A Comparative Study between Intranasal Midazolam and Intravenous Midazolam In Control Of Seizure In Children

  • Md. Azmat Rana Senior Resident, Department of Pharmacology, Jawaharlal Nehru Medical College, Aligarh
  • Syed Touseef PG student, Department of Pharmacology, Teerthanker Mahaveer Medical College & Research Centre, Moradabad.
Keywords: Midazolam, Seizures, Anti-epileptics.


Introduction: Seizures are one of the important reasons for children visiting the hospital. Febrile seizures are the most common type of seizures found in childhood. Earlier Diazepam was widely used for treating all types of seizures but due to short duration of action, newer drugs were tried and found better than diazepam.

Aims: To compare midazolam given intranasally with midazolam given intravenously for the treatment of febrile seizures in children.

Methods: This prospective study was conducted in children suffering from seizures at the Paediatric Emergency Department of Teerthanker Mahaveer Medical over a period of 12 months. 84 children between the ages of one months to fourteen years with febrile seizures lasting for at least 10 minutes were eligible for inclusion in our study.  Treatment was considered successful if the seizure ceased within one hundred twenty seconds

Results: In group A out of 44 patients, 20(45.5%) patients were responded to Intranasal Midazolam, whereas   in group B 40 patients who were treated with IV Midazolam as first line treatment, 36 patients (90%) had responded to it.  Time recorded for the commencement was more in IV Midazolam group (1.598 min) than IN Midazolam group (0.379 min), but average response time was lesser in group B (1.009 min) than group A (3.001 min).

Conclusion: Midazolam given intranasally is a safe and effective treatment for prolonged febrile seizures in children and may be used in general practice and, with appropriate instructions, by the parents of children with recurrent febrile seizures at home.


Download data is not yet available.


1. Hirtz DG. Generalized tonic­clonic and febrile seizures. Pediatr Clin North Am 1989;36:375­82.
2. Treatment of convulsive status epilepticus: recommendations of the Epilepsy Foundation of America's Working Group in status of epilepticus. JAMA 1993;270:854­49.
3. Alldredge BK, Wall DB, Ferriers DM. Effect of prehospital treatment on the outcome of status epilepticus in children. Pediatr Neurol 1995;12:213­6.
4. Conner JT,Katz RL, Pagano RP, GrahamCW. PO21­3981 for intravenous surgical pre­medication and induction of anesthesia. Anesthesiol Anal 1978;57:1­5.
5. De Jong RH, Bonin JD. Benzodiazepines protect mice from local anesthetic convulsions and death. Anesth Analg 1981;60:385­9.
6 . Jawad S, Oxley J, Wilson J, Richens A. A pharmacodynamic evaluation of midazolam as an antiepileptic compound. J Neurol Neurosurg Psychiatr 1988;49:1050­4
7. Latson LA, Cheatham JP, Gumbiner CH, Kugler JD, Danford DA, Hafschire PJ, et al. Midazolam nose drops for outpatient echocardiography sedation in infants. Am Heart J 1991;121:209­10.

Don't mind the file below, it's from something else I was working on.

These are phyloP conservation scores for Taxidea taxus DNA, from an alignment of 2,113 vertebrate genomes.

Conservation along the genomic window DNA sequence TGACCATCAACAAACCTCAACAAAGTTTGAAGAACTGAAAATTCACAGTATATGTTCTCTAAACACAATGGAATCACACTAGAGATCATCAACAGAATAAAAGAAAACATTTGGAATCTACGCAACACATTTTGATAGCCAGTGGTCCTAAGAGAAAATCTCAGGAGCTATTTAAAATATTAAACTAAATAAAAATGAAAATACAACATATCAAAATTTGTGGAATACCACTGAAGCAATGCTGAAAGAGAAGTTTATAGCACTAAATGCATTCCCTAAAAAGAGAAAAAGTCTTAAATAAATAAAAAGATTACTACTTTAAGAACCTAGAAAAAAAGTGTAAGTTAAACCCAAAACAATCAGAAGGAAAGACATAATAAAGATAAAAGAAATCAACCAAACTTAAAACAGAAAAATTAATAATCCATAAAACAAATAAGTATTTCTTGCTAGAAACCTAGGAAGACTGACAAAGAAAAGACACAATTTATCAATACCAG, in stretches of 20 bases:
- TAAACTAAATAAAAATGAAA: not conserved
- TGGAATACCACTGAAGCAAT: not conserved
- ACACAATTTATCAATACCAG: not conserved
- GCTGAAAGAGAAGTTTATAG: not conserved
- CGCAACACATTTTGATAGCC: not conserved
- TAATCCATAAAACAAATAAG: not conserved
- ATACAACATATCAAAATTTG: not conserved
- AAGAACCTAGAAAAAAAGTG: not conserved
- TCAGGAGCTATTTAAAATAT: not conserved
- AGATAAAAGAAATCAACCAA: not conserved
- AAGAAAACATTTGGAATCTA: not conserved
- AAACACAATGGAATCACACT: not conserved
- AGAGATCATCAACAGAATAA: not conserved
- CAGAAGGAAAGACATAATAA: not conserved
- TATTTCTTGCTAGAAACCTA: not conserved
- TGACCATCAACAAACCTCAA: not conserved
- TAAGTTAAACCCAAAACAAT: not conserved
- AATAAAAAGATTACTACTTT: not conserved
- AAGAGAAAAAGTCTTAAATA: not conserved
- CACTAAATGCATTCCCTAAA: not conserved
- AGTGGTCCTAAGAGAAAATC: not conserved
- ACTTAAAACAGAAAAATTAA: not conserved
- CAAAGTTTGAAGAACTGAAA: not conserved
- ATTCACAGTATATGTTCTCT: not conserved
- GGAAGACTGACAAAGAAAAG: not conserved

8. Lacon A, Reddy VG. Nasal midazolam and ketamine for pediatric sedation during computerized tomography. Acta Anesthesiol Scand 1994;38:259­61.
9. Wilton NCT, Leight J, Rosen DR, Pandit U. Preanesthetic sedation of preschool children using intranasal midazolam. Anesthesiology 1988;69:972­5.
10. Saint­Maurice C, Landais A, Delleur MM, Esteve K, MacGee K, Murat I.The use of midazolam in diagnostic and short surgical procedures in children.Acta Anesthesiol Scand 1990;94(suppl 92):39­41.
11 .O'Regan ME, Brown JK, Clarke M. Nasal rather than rectal benzodiazepines in the management of acute childhood seizures? Develop Med Child Neurol 1996;38:1037­45.
12 .Lahat E, Goldman M, Barr J, Eshel G, Berkovitch M. Intranasal midazolam for childhood seizures. Lancet 1998;352:620
13. Wermeling DP, Miller JL, Rudy AC. Intranasal delivery. Drug Delivery Technology. 2005; 5(3):44-49.
14. Lacon A, Reddy VG. Nasal midazolam and ketamine for pediatric sedation during computerized tomography. Acta Anesthesiologica Scandinavica. 1994; 38:259-261.
15. Timothy R. Wolfe, MD Intranasal Medication Delivery for Children: A Brief Review and Update.
16. Ahmad, S. Ellis JC, Kamwendo H, Molyneux E. Efficacy and safety of intranasal lorazepam versus intramuscular paraldehyde for protracted convulsions in children: an open randomised trial. Lancet, 2006. 367(9522):1591-7.
17. Fişgin T, Gurer Y, Teziç T et al. Effects of intranasal midazolam and rectal diazepam on acute convulsions in children: prospective randomized study. J Child Neurol. 2002 Feb;17(2):123-6.
18. Jeannet PY, Roulet E, Maeder-Ingvar M, Gehri M, Jutzi A, Deonna T. Home and hospital treatment of acute seizures in children with nasal midazolam. Eur J Paediatr Neurol. 1999;3(2):73-7.
19. D.G.Shirodkar, The comparison between the efficacy of intramuscular midazolam and intravenous midazolam in termination of seizures in children 52nd National conference of Indian Academy of Paediatrics. 2015; January: 22-25.
20. Mahmoudian, T. and M.M. Zadeh, Comparison of intranasal midazolam with intravenous diazepam for treating acute seizures in children. Epilepsy Behav, 2004. 5(2):253-5.
21. Mittal P, Manohar R, Rawat AK. Comparative study of IN midazolam and IV diazepam sedation for procedures and seizures; Indian J of Pediatrics. 2006; 73 (11): 975-8.
22. Lahat E, Goldman M, Barr J, Bistritzer T, Berkovitch M. Comparison of intranasal midazolam with intravenous diazepam for treating febrile seizures in children: prospective randomised study. BMJ. 2000; 321(7253):83-6.
How to Cite
Rana MA, Touseef S. A Comparative Study between Intranasal Midazolam and Intravenous Midazolam In Control Of Seizure In Children. Int Arch BioMed Clin Res [Internet]. 2015Sep.3 [cited 2019Oct.17];1(1):23-7. Available from: https://iabcr.org/index.php/iabcr/article/view/247